OPM announces steps to get full pensions to new retirees sooner
The Office of Personnel Management recently said it will increase interim pensions for many new retirees to nearly the full amount they are owed. Bill Zielinski, OPM's associate director of retirement services, said that, by mid-June, the agency will use the initial pension estimates set by the employing agencies to determine most retirees' interim annuities. The problem of incomplete annuity payments has plagued OPM for years and angered tens of thousands of federal retirees. More
Long-term care for you and your tax forms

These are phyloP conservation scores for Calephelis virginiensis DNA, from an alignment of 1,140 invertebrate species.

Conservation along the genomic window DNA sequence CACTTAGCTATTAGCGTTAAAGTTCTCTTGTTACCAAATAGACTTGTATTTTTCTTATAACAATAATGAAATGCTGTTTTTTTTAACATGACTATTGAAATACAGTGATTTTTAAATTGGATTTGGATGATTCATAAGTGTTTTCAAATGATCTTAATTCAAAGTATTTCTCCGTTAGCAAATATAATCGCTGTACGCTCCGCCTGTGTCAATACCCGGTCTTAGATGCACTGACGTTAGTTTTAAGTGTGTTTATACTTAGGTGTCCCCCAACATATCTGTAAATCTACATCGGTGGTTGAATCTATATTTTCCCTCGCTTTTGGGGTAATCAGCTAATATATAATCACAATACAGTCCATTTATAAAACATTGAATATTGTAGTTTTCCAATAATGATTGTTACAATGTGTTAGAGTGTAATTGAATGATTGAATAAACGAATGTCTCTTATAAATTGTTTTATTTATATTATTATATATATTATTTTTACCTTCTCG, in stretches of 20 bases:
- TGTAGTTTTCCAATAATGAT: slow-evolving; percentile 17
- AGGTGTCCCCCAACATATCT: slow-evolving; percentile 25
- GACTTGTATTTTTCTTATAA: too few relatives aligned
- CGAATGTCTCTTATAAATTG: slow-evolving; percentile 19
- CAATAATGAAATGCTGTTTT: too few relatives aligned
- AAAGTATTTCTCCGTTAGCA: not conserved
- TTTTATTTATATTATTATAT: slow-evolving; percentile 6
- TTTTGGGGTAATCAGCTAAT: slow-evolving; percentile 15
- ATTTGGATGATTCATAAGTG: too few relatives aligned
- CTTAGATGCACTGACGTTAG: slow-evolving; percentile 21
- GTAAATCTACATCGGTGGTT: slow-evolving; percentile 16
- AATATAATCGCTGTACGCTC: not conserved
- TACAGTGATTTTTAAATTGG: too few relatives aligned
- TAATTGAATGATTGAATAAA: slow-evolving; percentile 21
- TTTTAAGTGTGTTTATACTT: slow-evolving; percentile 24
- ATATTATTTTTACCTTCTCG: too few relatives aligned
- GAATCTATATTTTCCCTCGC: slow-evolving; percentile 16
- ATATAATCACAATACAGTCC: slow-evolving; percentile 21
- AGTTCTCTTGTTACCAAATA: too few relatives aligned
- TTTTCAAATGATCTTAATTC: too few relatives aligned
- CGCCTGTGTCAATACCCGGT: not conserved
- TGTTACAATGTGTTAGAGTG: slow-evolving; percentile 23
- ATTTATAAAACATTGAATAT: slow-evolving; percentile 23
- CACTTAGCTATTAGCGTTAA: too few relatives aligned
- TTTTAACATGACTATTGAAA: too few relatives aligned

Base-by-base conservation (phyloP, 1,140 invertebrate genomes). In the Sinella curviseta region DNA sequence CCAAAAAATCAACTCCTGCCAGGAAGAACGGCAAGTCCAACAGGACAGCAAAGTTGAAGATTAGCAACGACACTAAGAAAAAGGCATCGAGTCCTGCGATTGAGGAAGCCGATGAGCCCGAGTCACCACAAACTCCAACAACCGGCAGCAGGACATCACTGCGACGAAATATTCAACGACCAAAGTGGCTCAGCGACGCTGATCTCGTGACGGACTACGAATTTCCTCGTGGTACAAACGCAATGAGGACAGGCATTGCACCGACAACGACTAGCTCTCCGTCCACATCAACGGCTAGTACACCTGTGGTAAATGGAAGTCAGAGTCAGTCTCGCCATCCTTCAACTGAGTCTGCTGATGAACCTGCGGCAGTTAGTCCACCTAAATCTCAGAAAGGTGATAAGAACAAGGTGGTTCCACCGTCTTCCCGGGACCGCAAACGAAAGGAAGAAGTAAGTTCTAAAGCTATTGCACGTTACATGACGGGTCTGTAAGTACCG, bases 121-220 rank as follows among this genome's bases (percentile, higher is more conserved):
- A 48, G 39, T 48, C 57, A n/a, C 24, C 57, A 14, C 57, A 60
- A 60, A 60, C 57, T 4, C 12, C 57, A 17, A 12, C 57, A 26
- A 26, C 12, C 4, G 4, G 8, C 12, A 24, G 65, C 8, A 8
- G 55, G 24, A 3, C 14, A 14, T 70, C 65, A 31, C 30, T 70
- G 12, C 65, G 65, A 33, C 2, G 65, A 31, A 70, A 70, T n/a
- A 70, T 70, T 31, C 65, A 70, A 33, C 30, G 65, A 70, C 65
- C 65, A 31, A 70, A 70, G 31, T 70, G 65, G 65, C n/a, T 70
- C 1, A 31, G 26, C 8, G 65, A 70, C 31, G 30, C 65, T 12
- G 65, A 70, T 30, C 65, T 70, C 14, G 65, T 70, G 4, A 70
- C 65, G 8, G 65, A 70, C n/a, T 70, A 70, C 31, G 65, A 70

Tax day has come and gone. Federal News Radio's Amy Morris put the number one question of spring cleaners to Arthur Stein, certified financial planner with SPC Financial in Rockville, Md.: "What can I shred? I'm sick of the piles in the living room." And then it's a question of which documents to keep other than tax records. More
Cuts to Recognition Week a knife to the heart
The Washington Post Share
As if the five-year pay freeze for federal workers and the retirement cutbacks included in the House budget resolution weren't enough, Congress provided a symbolic but telling blow to them by taking a hit at Public Service Recognition Week, of all things. The events for May 1-7 were to include displays on the National Mall through which federal agencies would educate the public about their activities. With $150,000 in federal funds footing part of the cost, it's been a cheap event, as Washington doings go. Nonetheless, it was excluded in the deal that resulted in the long-awaited passage of the 2011 budget. More